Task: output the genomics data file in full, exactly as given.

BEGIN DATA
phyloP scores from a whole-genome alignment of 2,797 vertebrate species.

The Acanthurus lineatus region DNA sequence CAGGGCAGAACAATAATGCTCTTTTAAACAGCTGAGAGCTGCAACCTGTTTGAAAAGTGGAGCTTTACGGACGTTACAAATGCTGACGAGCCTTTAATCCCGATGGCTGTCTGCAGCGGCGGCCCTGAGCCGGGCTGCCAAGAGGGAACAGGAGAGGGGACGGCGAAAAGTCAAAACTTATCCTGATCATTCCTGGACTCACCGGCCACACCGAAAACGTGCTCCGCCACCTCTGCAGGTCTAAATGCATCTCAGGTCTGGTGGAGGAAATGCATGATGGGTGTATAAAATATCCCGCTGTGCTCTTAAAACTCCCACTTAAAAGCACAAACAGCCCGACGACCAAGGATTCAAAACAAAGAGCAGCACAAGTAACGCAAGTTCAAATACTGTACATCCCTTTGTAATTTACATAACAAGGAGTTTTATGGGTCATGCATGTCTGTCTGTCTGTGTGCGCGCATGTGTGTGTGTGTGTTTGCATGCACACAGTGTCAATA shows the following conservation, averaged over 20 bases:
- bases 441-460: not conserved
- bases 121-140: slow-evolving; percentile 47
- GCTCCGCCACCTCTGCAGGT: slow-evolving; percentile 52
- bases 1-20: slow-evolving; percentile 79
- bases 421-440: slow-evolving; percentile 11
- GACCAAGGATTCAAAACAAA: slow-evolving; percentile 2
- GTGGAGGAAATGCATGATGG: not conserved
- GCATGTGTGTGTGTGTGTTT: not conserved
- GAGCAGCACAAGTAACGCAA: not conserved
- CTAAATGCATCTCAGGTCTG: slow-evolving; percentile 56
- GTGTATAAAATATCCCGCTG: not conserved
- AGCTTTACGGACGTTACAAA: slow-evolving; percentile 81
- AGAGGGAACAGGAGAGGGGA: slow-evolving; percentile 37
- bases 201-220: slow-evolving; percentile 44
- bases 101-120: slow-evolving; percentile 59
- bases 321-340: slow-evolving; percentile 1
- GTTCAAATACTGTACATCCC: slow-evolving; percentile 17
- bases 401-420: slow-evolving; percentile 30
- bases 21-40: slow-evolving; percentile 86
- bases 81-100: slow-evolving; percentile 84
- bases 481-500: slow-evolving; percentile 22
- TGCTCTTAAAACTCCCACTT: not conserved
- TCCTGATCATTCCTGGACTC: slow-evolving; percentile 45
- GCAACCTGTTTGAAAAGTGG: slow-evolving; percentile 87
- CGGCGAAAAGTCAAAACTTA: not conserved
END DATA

phyloP scores from a whole-genome alignment of 2,797 vertebrate species.

The Acanthurus lineatus region DNA sequence CAGGGCAGAACAATAATGCTCTTTTAAACAGCTGAGAGCTGCAACCTGTTTGAAAAGTGGAGCTTTACGGACGTTACAAATGCTGACGAGCCTTTAATCCCGATGGCTGTCTGCAGCGGCGGCCCTGAGCCGGGCTGCCAAGAGGGAACAGGAGAGGGGACGGCGAAAAGTCAAAACTTATCCTGATCATTCCTGGACTCACCGGCCACACCGAAAACGTGCTCCGCCACCTCTGCAGGTCTAAATGCATCTCAGGTCTGGTGGAGGAAATGCATGATGGGTGTATAAAATATCCCGCTGTGCTCTTAAAACTCCCACTTAAAAGCACAAACAGCCCGACGACCAAGGATTCAAAACAAAGAGCAGCACAAGTAACGCAAGTTCAAATACTGTACATCCCTTTGTAATTTACATAACAAGGAGTTTTATGGGTCATGCATGTCTGTCTGTCTGTGTGCGCGCATGTGTGTGTGTGTGTTTGCATGCACACAGTGTCAATA shows the following conservation, averaged over 20 bases:
- bases 441-460: not conserved
- bases 121-140: slow-evolving; percentile 47
- GCTCCGCCACCTCTGCAGGT: slow-evolving; percentile 52
- bases 1-20: slow-evolving; percentile 79
- bases 421-440: slow-evolving; percentile 11
- GACCAAGGATTCAAAACAAA: slow-evolving; percentile 2
- GTGGAGGAAATGCATGATGG: not conserved
- GCATGTGTGTGTGTGTGTTT: not conserved
- GAGCAGCACAAGTAACGCAA: not conserved
- CTAAATGCATCTCAGGTCTG: slow-evolving; percentile 56
- GTGTATAAAATATCCCGCTG: not conserved
- AGCTTTACGGACGTTACAAA: slow-evolving; percentile 81
- AGAGGGAACAGGAGAGGGGA: slow-evolving; percentile 37
- bases 201-220: slow-evolving; percentile 44
- bases 101-120: slow-evolving; percentile 59
- bases 321-340: slow-evolving; percentile 1
- GTTCAAATACTGTACATCCC: slow-evolving; percentile 17
- bases 401-420: slow-evolving; percentile 30
- bases 21-40: slow-evolving; percentile 86
- bases 81-100: slow-evolving; percentile 84
- bases 481-500: slow-evolving; percentile 22
- TGCTCTTAAAACTCCCACTT: not conserved
- TCCTGATCATTCCTGGACTC: slow-evolving; percentile 45
- GCAACCTGTTTGAAAAGTGG: slow-evolving; percentile 87
- CGGCGAAAAGTCAAAACTTA: not conserved